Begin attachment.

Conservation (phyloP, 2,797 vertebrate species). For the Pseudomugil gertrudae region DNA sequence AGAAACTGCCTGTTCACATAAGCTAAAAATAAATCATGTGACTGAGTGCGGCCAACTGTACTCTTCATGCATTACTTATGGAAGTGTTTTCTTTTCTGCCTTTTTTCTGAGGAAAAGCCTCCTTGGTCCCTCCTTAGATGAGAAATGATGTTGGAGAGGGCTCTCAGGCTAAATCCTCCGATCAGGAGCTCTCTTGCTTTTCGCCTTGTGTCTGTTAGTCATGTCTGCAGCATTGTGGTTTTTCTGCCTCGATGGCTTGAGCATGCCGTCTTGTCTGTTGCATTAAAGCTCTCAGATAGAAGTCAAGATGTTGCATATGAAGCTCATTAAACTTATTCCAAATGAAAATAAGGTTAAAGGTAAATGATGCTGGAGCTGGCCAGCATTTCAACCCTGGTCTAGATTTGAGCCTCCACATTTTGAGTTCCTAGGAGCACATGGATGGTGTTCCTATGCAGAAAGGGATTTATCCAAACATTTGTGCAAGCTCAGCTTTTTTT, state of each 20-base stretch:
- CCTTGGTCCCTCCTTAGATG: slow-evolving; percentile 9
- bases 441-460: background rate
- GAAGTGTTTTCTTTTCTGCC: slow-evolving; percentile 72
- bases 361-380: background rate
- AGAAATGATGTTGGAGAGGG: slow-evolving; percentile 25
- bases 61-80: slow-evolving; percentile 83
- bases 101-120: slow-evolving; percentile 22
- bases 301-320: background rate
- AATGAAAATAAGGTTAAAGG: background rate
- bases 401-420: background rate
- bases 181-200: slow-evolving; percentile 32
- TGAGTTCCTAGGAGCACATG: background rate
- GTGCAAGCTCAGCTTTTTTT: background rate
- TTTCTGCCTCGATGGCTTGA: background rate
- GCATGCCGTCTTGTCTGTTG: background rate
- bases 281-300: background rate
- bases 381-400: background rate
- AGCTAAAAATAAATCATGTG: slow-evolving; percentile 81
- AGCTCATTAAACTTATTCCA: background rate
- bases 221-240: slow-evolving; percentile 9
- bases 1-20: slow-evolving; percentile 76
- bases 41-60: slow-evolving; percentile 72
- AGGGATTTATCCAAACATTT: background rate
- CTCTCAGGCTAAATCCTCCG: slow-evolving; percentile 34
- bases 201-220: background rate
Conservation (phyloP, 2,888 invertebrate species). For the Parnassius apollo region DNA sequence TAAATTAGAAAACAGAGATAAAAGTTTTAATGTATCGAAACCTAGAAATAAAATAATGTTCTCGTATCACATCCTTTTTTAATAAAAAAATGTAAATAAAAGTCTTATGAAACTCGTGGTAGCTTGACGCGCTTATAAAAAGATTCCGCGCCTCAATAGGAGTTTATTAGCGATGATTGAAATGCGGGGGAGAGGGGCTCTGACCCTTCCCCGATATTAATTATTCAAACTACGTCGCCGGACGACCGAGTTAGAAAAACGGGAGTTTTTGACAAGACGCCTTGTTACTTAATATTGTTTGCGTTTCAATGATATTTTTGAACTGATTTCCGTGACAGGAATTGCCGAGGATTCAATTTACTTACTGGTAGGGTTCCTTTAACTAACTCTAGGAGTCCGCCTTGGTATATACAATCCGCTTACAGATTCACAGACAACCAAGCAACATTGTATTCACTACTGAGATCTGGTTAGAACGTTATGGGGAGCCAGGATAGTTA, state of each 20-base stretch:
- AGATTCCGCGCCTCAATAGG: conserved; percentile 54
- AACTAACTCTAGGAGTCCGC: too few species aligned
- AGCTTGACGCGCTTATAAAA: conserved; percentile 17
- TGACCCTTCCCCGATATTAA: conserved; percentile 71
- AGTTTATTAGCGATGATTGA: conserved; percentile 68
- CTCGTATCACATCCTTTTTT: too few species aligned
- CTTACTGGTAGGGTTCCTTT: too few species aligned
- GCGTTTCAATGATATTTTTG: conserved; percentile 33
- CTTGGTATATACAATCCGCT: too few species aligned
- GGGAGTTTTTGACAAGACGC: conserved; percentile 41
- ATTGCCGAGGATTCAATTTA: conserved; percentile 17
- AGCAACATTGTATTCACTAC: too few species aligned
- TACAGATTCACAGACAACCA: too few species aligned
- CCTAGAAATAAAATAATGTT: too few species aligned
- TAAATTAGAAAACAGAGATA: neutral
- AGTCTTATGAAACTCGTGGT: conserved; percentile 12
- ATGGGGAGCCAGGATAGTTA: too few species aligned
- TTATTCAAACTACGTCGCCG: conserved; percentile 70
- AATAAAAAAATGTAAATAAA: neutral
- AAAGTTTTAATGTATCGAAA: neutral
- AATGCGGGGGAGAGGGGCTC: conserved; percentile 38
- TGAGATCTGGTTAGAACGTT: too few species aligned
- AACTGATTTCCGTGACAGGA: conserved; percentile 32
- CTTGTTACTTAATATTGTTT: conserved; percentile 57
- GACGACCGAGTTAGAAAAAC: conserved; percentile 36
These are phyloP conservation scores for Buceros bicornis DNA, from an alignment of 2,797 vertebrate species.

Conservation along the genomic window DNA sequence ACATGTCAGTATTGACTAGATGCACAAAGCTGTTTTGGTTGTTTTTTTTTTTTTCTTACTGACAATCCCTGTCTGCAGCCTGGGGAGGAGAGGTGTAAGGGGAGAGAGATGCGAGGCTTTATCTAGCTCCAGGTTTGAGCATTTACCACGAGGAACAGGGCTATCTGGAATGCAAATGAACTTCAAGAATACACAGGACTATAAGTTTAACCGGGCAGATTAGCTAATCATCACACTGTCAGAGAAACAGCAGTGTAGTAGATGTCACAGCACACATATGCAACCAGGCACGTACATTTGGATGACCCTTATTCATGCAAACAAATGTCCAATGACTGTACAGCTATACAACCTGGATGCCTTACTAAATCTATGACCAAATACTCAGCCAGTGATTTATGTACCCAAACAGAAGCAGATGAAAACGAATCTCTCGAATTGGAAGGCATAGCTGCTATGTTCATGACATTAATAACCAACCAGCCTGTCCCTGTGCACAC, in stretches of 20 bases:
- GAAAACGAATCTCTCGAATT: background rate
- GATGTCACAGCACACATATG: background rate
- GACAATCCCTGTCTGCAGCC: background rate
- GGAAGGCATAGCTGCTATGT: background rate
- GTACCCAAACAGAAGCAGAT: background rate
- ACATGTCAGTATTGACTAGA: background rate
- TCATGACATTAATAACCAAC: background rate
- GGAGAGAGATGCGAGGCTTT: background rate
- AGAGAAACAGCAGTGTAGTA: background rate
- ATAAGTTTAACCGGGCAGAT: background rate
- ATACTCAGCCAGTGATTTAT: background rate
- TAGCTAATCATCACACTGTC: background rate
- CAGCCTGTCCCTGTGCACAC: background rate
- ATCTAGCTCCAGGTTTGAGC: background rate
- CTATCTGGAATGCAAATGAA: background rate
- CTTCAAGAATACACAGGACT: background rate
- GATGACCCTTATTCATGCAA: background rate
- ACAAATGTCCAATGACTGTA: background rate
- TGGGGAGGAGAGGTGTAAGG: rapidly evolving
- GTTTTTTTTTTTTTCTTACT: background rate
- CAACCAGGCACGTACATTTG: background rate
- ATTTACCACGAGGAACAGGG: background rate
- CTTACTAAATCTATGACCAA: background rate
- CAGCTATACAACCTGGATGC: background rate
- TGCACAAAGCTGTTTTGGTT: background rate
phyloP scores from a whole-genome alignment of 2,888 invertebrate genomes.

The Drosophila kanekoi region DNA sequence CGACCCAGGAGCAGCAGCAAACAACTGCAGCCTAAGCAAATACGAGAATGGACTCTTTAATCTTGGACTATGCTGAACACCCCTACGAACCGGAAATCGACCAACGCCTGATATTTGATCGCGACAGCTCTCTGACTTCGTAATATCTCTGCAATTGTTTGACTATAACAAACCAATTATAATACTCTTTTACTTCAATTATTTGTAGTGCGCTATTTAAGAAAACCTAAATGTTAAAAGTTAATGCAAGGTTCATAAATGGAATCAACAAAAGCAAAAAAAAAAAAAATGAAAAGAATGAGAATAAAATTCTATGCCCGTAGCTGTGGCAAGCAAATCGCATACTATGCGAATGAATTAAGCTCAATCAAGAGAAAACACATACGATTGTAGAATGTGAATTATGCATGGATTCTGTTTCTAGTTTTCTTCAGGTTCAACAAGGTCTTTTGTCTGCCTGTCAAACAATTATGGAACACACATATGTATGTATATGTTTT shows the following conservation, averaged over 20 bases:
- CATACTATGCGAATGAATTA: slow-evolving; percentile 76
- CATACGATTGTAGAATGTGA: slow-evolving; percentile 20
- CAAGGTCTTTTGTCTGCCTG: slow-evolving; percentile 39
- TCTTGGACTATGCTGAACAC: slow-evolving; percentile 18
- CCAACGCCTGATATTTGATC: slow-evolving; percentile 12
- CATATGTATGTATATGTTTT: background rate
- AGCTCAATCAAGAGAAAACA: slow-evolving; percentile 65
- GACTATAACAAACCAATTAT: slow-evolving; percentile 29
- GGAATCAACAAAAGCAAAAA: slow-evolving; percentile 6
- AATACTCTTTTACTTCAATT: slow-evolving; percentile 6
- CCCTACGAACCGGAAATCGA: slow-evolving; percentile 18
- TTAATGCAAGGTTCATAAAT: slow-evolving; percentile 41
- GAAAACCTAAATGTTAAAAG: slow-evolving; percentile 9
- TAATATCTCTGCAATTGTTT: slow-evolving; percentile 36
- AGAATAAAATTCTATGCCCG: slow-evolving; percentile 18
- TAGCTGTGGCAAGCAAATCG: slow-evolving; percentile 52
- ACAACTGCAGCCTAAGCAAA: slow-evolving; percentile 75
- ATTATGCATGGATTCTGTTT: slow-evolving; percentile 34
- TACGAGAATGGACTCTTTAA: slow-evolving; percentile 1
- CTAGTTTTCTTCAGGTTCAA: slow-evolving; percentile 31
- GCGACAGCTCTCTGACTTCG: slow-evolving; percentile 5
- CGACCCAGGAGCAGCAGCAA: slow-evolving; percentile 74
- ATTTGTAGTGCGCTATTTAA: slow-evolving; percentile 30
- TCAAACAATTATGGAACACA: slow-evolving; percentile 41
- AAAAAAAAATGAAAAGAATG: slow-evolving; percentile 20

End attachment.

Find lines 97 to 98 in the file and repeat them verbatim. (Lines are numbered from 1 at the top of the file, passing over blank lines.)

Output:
- TAGCTGTGGCAAGCAAATCG: slow-evolving; percentile 52
- ACAACTGCAGCCTAAGCAAA: slow-evolving; percentile 75